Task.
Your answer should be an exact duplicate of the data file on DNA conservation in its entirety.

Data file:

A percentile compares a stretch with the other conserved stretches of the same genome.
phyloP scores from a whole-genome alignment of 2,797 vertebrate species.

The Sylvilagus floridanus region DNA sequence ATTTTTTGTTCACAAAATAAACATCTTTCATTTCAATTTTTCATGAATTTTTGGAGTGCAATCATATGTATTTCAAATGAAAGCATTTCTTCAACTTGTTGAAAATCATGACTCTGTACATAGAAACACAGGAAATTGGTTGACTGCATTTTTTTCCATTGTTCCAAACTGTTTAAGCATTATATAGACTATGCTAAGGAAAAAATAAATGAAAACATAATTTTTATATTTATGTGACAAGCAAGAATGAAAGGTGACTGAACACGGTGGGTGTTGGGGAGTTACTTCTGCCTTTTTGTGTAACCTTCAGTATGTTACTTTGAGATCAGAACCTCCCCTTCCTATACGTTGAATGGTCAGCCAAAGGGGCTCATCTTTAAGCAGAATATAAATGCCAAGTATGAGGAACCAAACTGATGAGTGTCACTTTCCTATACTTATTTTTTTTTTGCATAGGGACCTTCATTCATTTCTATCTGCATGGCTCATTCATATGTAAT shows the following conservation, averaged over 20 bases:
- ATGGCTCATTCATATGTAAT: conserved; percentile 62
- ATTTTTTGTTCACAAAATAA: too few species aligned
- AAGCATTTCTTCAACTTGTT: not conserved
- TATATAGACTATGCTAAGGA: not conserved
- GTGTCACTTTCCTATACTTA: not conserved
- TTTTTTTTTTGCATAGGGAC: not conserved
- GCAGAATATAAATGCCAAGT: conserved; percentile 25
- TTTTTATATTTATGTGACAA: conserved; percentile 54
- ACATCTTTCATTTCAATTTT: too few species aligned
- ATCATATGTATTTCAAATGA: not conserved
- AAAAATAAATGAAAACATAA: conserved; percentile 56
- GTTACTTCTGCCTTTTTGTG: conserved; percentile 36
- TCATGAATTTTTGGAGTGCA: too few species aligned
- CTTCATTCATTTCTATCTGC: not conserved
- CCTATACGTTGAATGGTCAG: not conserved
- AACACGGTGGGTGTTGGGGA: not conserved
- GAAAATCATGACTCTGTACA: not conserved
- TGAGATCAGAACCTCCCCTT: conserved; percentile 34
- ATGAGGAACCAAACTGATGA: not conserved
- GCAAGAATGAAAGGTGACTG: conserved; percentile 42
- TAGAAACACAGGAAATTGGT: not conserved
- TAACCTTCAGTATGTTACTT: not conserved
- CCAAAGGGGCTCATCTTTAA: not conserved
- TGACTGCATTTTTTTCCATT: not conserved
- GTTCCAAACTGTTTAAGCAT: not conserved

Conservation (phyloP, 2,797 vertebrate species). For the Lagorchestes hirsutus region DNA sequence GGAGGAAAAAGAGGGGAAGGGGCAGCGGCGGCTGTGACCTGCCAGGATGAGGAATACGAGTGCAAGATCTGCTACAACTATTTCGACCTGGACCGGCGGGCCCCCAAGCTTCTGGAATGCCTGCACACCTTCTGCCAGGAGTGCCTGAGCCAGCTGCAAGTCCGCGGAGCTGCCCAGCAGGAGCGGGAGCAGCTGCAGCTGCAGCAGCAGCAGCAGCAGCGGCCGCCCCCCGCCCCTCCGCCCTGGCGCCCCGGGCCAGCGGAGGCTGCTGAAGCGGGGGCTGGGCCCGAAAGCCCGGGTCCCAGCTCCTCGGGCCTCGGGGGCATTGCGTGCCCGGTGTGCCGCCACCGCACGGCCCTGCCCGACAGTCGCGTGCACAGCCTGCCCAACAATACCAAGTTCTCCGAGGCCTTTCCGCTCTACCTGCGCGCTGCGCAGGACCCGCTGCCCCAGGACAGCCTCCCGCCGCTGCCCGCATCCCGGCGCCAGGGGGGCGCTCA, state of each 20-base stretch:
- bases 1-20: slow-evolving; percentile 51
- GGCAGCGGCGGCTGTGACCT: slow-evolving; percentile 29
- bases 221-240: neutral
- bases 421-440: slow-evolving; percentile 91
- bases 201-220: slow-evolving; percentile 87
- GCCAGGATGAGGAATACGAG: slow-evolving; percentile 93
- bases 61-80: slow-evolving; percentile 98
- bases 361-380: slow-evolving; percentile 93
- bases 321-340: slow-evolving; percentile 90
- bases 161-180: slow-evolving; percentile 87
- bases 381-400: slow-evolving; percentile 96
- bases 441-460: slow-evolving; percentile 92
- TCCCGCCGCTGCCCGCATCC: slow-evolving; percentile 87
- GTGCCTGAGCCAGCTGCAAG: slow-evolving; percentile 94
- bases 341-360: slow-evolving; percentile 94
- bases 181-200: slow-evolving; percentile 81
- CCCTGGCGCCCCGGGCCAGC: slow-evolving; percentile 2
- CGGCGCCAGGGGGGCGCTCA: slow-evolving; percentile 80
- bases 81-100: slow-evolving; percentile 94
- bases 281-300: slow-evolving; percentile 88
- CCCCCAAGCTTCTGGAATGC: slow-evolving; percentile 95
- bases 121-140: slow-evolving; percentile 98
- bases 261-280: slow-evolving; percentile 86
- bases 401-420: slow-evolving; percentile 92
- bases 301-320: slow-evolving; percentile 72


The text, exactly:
A percentile compares a stretch with the other conserved stretches of the same genome.
phyloP scores from a whole-genome alignment of 2,797 vertebrate species.

The Sylvilagus floridanus region DNA sequence ATTTTTTGTTCACAAAATAAACATCTTTCATTTCAATTTTTCATGAATTTTTGGAGTGCAATCATATGTATTTCAAATGAAAGCATTTCTTCAACTTGTTGAAAATCATGACTCTGTACATAGAAACACAGGAAATTGGTTGACTGCATTTTTTTCCATTGTTCCAAACTGTTTAAGCATTATATAGACTATGCTAAGGAAAAAATAAATGAAAACATAATTTTTATATTTATGTGACAAGCAAGAATGAAAGGTGACTGAACACGGTGGGTGTTGGGGAGTTACTTCTGCCTTTTTGTGTAACCTTCAGTATGTTACTTTGAGATCAGAACCTCCCCTTCCTATACGTTGAATGGTCAGCCAAAGGGGCTCATCTTTAAGCAGAATATAAATGCCAAGTATGAGGAACCAAACTGATGAGTGTCACTTTCCTATACTTATTTTTTTTTTGCATAGGGACCTTCATTCATTTCTATCTGCATGGCTCATTCATATGTAAT shows the following conservation, averaged over 20 bases:
- ATGGCTCATTCATATGTAAT: conserved; percentile 62
- ATTTTTTGTTCACAAAATAA: too few species aligned
- AAGCATTTCTTCAACTTGTT: not conserved
- TATATAGACTATGCTAAGGA: not conserved
- GTGTCACTTTCCTATACTTA: not conserved
- TTTTTTTTTTGCATAGGGAC: not conserved
- GCAGAATATAAATGCCAAGT: conserved; percentile 25
- TTTTTATATTTATGTGACAA: conserved; percentile 54
- ACATCTTTCATTTCAATTTT: too few species aligned
- ATCATATGTATTTCAAATGA: not conserved
- AAAAATAAATGAAAACATAA: conserved; percentile 56
- GTTACTTCTGCCTTTTTGTG: conserved; percentile 36
- TCATGAATTTTTGGAGTGCA: too few species aligned
- CTTCATTCATTTCTATCTGC: not conserved
- CCTATACGTTGAATGGTCAG: not conserved
- AACACGGTGGGTGTTGGGGA: not conserved
- GAAAATCATGACTCTGTACA: not conserved
- TGAGATCAGAACCTCCCCTT: conserved; percentile 34
- ATGAGGAACCAAACTGATGA: not conserved
- GCAAGAATGAAAGGTGACTG: conserved; percentile 42
- TAGAAACACAGGAAATTGGT: not conserved
- TAACCTTCAGTATGTTACTT: not conserved
- CCAAAGGGGCTCATCTTTAA: not conserved
- TGACTGCATTTTTTTCCATT: not conserved
- GTTCCAAACTGTTTAAGCAT: not conserved

Conservation (phyloP, 2,797 vertebrate species). For the Lagorchestes hirsutus region DNA sequence GGAGGAAAAAGAGGGGAAGGGGCAGCGGCGGCTGTGACCTGCCAGGATGAGGAATACGAGTGCAAGATCTGCTACAACTATTTCGACCTGGACCGGCGGGCCCCCAAGCTTCTGGAATGCCTGCACACCTTCTGCCAGGAGTGCCTGAGCCAGCTGCAAGTCCGCGGAGCTGCCCAGCAGGAGCGGGAGCAGCTGCAGCTGCAGCAGCAGCAGCAGCAGCGGCCGCCCCCCGCCCCTCCGCCCTGGCGCCCCGGGCCAGCGGAGGCTGCTGAAGCGGGGGCTGGGCCCGAAAGCCCGGGTCCCAGCTCCTCGGGCCTCGGGGGCATTGCGTGCCCGGTGTGCCGCCACCGCACGGCCCTGCCCGACAGTCGCGTGCACAGCCTGCCCAACAATACCAAGTTCTCCGAGGCCTTTCCGCTCTACCTGCGCGCTGCGCAGGACCCGCTGCCCCAGGACAGCCTCCCGCCGCTGCCCGCATCCCGGCGCCAGGGGGGCGCTCA, state of each 20-base stretch:
- bases 1-20: slow-evolving; percentile 51
- GGCAGCGGCGGCTGTGACCT: slow-evolving; percentile 29
- bases 221-240: neutral
- bases 421-440: slow-evolving; percentile 91
- bases 201-220: slow-evolving; percentile 87
- GCCAGGATGAGGAATACGAG: slow-evolving; percentile 93
- bases 61-80: slow-evolving; percentile 98
- bases 361-380: slow-evolving; percentile 93
- bases 321-340: slow-evolving; percentile 90
- bases 161-180: slow-evolving; percentile 87
- bases 381-400: slow-evolving; percentile 96
- bases 441-460: slow-evolving; percentile 92
- TCCCGCCGCTGCCCGCATCC: slow-evolving; percentile 87
- GTGCCTGAGCCAGCTGCAAG: slow-evolving; percentile 94
- bases 341-360: slow-evolving; percentile 94
- bases 181-200: slow-evolving; percentile 81
- CCCTGGCGCCCCGGGCCAGC: slow-evolving; percentile 2
- CGGCGCCAGGGGGGCGCTCA: slow-evolving; percentile 80
- bases 81-100: slow-evolving; percentile 94
- bases 281-300: slow-evolving; percentile 88
- CCCCCAAGCTTCTGGAATGC: slow-evolving; percentile 95
- bases 121-140: slow-evolving; percentile 98
- bases 261-280: slow-evolving; percentile 86
- bases 401-420: slow-evolving; percentile 92
- bases 301-320: slow-evolving; percentile 72